Construction Engineering (BS)

To see more about what you will learn in this program, visit the Learning Outcomes website!

Construction Engineering Degree

The Construction Engineering curriculum is designed for the student interested in the planning, design, direction, and management of construction projects. It includes the core course requirements in mathematics, the physical sciences, and the humanities and social sciences. After exposure to engineering fundamentals and design of facilities, the curriculum provides a series of specialty courses in construction engineering related to building construction and systems, construction equipment, construction estimating and planning, and legal aspects of contracting. The student also develops skills in accounting, communication, and management. The curriculum is designed for students interested in delivering sustainable construction projects safely and efficiently by using appropriate resources, and means and methods.

Specific curriculum requirements are available on the Office of Undergraduate Courses and Curricula website.

Educational Objectives in Construction Engineering

Within a few years of graduation alumni of the Construction Engineering program will:

  1. Function successfully in careers emphasizing the application of construction engineering and management principles with the ability to solve a broad set of engineering problems in construction.
  2. Practice construction engineering including the design and management of the construction process to achieve needed safety, quality, durability, sustainability, schedule, and economic objectives for various stakeholders.
  3. Function in team-oriented, multi-disciplinary, open-ended engineering activities considering the societal and economic impacts of construction, and the professional and ethical responsibilities of the construction engineer.
  4. Engage in life-long learning through graduate study, self study, or continuing education; pursue licensure; provide mentoring to those under their supervision and influence; and provide leadership in their employment organizations, industry associations and professional societies.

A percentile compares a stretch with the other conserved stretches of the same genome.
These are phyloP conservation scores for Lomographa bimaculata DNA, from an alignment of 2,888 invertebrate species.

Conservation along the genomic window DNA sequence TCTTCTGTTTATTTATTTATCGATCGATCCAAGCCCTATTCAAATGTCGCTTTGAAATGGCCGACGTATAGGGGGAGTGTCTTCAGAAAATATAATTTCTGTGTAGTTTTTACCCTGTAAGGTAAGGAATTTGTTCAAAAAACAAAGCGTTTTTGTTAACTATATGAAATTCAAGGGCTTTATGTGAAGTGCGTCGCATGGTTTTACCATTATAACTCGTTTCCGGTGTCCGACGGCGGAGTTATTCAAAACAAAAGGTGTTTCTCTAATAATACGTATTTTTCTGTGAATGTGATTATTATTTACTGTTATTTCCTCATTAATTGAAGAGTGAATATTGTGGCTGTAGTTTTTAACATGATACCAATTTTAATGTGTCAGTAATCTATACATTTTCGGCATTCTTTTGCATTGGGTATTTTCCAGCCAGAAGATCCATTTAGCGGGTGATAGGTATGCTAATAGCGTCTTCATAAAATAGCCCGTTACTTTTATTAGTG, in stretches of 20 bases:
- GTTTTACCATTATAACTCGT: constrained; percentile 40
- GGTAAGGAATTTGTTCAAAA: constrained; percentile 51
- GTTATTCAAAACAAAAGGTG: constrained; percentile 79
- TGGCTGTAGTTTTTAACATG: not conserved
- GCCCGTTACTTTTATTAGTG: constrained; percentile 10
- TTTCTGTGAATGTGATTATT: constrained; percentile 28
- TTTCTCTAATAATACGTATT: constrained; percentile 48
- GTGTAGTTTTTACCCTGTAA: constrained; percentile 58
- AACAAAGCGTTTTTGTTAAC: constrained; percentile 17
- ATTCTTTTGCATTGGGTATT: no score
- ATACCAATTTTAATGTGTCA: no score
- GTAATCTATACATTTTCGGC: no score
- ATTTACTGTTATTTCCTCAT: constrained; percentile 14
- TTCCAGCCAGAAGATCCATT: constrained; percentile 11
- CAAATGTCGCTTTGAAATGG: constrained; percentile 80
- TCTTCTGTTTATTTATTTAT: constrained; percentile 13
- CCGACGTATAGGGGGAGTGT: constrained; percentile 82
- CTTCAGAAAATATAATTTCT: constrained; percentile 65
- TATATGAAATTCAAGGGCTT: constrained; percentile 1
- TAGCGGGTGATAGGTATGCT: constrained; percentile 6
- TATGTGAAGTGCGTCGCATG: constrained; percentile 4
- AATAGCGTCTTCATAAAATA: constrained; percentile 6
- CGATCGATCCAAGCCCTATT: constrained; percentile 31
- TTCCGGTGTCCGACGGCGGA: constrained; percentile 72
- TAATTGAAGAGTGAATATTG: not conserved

Plan Requirements

College Requirements
E 101
E 115
Introduction to Engineering & Problem Solving
and Introduction to Computing Environments
2
EC 205Fundamentals of Economics3
or EC 201 Principles of Microeconomics
or ARE 201 Introduction to Agricultural & Resource Economics
E 102Engineering in the 21st Century2
Math
MA 141Calculus I4
MA 241Calculus II4
MA 242Calculus III4
Sciences
CH 101
CH 102
Chemistry - A Molecular Science
and General Chemistry Laboratory
4
PY 205
PY 206
Physics for Engineers and Scientists I
and Physics for Engineers and Scientists I Laboratory
4
PY 208
PY 209
Physics for Engineers and Scientists II
and Physics for Engineers and Scientists II Laboratory
4
CE Major
CE 214Engineering Mechanics-Statics3
CE 225Mechanics of Solids3
CE 250Introduction to Sustainable Infrastructure3
CE 263Introduction to Construction Engineering3
CE 282Hydraulics3
CE 301Civil Engineering Surveying and Geomatics3
CE 327Reinforced Concrete Design3
CE 332Civil Engineering Materials4
CE 342Engineering Behavior of Soils and Foundations4
CE 365Construction Equipment and Methods3
CE 367Mechanical and Electrical Systems in Buildings3
CE 463Construction Estimating, Planning, and Control3
CE 464Legal Aspects of Contracting3
CE 466Building Construction Engineering3
CE 469Construction Engineering Project3
Engineering Elective (choose one of the following)3
Structural Steel Design
Undergraduate Research Thesis in Civil, Construction and Environmental Engineering
Advised elective from the CE course list
Other Major
CSC 111Introduction to Computing: Python3
MEA 101Geology I: Physical3
ACC 280Survey of Financial and Managerial Accounting3
TDE 220Civil Engineering Graphics3
MSE 200Mechanical Properties of Structural Materials3
ST 370Probability and Statistics for Engineers3
COM 110Public Speaking3
or ENG 331 Communication for Engineering and Technology
Basic Science Elective (choose one of the following)3
Soil Science
Forest Ecology
Conservation of Natural Resources